Georges Sagnac (1869-1928) was a French physicist who lent his name to the Sagnac effect, a phenomenon which is at the basis of interferometers and ring laser gyroscopes developed since the 1970s.
Sagnac entered the École Normale Supérieure in 1889. While still a lab assistant at the Sorbonne, he was one of the first people in France to study X-rays, following Wilhelm Conrad Röntgen. He belonged to a group of friends and scientists that notably included Pierre and Marie Curie, Paul Langevin, Jean Perrin, and the mathematician Émile Borel. Marie Curie says that she and her husband had traded ideas with Sagnac around the time of the discovery of radioactivity.
In 1913, Georges Sagnac showed that if a beam of light is split and sent in two opposite directions around a closed path on a revolving platform, and then the beams are recombined, they will exhibit interference effects. From this result Sagnac concluded that light propagates at a speed independent of the speed of the source. The effect had been observed earlier (by Harress in 1911), but Sagnac was the first to correctly identify the cause.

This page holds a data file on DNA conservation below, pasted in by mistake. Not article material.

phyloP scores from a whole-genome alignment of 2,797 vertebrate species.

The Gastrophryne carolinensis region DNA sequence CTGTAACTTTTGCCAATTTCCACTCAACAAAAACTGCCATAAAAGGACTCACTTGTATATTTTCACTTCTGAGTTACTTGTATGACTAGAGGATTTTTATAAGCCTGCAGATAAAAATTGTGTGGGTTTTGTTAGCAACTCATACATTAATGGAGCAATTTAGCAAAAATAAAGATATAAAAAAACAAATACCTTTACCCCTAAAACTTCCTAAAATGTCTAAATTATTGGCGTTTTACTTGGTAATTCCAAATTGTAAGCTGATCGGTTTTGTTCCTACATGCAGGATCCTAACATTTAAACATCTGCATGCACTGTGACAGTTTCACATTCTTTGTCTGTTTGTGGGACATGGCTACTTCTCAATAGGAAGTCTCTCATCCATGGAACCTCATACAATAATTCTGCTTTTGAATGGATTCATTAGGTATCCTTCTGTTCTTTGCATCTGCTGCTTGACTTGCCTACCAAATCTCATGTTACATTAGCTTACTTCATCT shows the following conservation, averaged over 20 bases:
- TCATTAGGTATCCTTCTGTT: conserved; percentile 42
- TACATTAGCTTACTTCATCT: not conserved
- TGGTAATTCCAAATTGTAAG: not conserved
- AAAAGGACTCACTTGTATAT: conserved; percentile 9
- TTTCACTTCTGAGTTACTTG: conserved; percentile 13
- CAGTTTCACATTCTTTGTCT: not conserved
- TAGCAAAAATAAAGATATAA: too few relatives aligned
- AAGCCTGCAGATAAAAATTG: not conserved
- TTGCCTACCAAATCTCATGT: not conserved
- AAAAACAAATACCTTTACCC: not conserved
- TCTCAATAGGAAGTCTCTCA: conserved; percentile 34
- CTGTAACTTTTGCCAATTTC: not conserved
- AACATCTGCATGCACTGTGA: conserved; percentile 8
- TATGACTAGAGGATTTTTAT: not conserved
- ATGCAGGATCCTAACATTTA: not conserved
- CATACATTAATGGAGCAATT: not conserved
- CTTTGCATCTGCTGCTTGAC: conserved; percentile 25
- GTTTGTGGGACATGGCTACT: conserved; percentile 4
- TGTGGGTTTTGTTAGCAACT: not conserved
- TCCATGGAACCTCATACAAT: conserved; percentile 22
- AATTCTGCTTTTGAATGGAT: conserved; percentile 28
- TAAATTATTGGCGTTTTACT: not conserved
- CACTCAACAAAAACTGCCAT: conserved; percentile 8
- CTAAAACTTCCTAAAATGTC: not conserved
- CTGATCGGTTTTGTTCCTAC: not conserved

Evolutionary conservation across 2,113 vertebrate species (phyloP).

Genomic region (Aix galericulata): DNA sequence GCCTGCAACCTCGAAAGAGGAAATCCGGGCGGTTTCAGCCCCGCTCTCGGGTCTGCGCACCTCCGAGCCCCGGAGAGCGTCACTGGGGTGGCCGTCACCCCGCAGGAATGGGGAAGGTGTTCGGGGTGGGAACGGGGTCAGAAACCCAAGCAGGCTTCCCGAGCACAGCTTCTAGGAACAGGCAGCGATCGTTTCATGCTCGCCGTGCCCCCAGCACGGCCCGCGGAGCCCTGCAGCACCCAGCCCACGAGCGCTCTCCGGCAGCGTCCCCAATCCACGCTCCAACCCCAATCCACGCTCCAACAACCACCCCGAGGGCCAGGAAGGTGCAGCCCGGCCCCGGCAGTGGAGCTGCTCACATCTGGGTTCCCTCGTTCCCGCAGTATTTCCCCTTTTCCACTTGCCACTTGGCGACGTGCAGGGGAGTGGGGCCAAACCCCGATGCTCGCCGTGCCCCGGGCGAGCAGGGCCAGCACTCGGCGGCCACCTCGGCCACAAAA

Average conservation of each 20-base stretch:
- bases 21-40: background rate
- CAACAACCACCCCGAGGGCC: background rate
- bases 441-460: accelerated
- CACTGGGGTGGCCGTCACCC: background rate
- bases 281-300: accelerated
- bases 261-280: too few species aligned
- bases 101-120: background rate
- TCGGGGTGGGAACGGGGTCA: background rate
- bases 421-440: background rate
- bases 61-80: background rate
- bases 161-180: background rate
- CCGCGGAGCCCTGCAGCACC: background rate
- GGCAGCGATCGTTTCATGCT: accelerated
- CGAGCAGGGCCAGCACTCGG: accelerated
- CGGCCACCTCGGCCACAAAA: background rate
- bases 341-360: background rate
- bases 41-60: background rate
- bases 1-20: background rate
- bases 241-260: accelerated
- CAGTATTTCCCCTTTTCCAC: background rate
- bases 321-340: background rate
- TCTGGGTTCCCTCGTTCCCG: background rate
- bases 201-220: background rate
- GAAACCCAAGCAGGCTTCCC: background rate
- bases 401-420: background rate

The Sagnac effect (in vacuum) is consistent with stationary ether theories (such as the Lorentz ether theory) as well as with Einstein's theory of relativity. It is generally taken to be inconsisent with emission theories of light, according to which the speed of light depends on the speed of the source.
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